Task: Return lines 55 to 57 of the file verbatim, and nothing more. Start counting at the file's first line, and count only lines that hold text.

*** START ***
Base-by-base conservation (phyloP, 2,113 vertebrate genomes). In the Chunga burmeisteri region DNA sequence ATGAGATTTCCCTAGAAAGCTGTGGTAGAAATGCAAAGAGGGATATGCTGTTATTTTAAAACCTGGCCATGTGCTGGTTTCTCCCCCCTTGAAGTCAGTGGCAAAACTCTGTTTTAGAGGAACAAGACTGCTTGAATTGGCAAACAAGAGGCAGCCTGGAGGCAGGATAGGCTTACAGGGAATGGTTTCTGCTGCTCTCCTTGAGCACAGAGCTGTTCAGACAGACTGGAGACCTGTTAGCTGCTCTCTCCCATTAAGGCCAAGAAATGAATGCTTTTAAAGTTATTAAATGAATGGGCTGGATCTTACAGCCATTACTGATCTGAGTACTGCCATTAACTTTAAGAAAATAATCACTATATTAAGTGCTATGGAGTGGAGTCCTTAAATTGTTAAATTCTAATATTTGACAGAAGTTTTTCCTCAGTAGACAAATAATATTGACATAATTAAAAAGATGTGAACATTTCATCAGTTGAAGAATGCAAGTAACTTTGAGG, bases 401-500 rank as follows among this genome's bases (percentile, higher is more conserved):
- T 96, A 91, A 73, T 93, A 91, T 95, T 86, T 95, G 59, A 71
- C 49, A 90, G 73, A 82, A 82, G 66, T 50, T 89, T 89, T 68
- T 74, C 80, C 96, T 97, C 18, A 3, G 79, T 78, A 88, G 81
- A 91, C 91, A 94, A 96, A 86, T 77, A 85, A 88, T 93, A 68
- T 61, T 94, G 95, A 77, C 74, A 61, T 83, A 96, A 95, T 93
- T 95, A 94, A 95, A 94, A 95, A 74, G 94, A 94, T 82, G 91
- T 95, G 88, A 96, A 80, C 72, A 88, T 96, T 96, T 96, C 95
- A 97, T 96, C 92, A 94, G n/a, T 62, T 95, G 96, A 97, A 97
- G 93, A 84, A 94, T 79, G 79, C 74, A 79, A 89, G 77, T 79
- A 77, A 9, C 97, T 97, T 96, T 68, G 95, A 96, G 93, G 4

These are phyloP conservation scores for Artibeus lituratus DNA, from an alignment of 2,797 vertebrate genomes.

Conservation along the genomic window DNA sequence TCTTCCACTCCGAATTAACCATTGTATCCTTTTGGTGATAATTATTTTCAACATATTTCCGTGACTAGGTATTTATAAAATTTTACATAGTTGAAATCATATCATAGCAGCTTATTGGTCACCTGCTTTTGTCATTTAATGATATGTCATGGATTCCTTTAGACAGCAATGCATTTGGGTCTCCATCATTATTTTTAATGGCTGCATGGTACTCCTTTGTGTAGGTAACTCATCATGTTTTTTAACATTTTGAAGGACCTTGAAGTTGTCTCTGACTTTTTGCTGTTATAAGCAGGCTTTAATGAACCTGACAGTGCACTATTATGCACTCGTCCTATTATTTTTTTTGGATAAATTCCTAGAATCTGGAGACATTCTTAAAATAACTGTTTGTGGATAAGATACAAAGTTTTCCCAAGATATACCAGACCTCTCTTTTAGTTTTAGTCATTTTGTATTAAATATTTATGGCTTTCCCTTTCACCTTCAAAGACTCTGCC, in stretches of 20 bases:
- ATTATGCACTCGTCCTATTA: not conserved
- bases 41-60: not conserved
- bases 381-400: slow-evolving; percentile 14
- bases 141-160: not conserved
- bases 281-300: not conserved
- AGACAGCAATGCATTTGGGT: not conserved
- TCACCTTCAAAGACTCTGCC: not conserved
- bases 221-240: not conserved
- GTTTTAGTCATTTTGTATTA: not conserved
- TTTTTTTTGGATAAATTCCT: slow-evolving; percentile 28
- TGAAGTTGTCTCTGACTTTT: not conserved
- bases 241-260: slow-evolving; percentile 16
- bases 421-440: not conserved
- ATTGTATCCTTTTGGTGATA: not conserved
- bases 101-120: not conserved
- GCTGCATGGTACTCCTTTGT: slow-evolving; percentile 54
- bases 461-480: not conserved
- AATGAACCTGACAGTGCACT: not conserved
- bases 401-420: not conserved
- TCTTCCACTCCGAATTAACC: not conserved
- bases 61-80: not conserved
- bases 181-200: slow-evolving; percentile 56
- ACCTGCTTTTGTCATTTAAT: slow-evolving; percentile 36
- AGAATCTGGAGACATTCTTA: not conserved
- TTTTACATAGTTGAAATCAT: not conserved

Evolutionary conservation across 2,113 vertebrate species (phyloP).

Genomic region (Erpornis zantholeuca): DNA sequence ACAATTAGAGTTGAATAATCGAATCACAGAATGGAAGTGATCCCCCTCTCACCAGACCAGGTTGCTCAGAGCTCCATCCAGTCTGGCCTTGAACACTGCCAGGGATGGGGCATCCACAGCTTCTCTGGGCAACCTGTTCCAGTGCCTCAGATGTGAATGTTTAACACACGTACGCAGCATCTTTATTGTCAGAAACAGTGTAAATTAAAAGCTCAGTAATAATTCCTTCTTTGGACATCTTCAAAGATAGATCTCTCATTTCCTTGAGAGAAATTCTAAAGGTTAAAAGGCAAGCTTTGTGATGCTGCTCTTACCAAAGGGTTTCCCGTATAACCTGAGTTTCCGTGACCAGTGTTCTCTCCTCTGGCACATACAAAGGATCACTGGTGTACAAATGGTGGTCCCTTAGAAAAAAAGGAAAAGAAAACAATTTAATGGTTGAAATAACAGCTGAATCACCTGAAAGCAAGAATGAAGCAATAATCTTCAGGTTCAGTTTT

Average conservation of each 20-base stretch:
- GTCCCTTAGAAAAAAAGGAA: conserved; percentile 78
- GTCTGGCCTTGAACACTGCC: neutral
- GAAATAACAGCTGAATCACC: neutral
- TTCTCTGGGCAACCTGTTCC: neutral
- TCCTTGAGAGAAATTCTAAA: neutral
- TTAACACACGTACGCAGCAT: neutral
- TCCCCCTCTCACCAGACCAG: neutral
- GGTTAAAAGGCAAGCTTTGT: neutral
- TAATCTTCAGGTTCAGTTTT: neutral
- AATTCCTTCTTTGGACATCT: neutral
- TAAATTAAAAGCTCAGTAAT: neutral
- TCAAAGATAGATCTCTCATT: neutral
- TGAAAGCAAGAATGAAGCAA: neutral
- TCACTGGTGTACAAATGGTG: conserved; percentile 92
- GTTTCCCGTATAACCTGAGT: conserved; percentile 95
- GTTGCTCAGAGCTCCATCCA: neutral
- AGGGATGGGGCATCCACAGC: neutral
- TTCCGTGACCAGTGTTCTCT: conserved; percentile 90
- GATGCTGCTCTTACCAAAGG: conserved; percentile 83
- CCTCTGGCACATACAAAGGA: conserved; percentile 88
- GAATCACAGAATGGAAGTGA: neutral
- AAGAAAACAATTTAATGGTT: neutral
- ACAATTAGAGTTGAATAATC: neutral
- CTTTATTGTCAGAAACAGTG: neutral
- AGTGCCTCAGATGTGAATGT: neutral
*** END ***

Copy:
- TCACTGGTGTACAAATGGTG: conserved; percentile 92
- GTTTCCCGTATAACCTGAGT: conserved; percentile 95
- GTTGCTCAGAGCTCCATCCA: neutral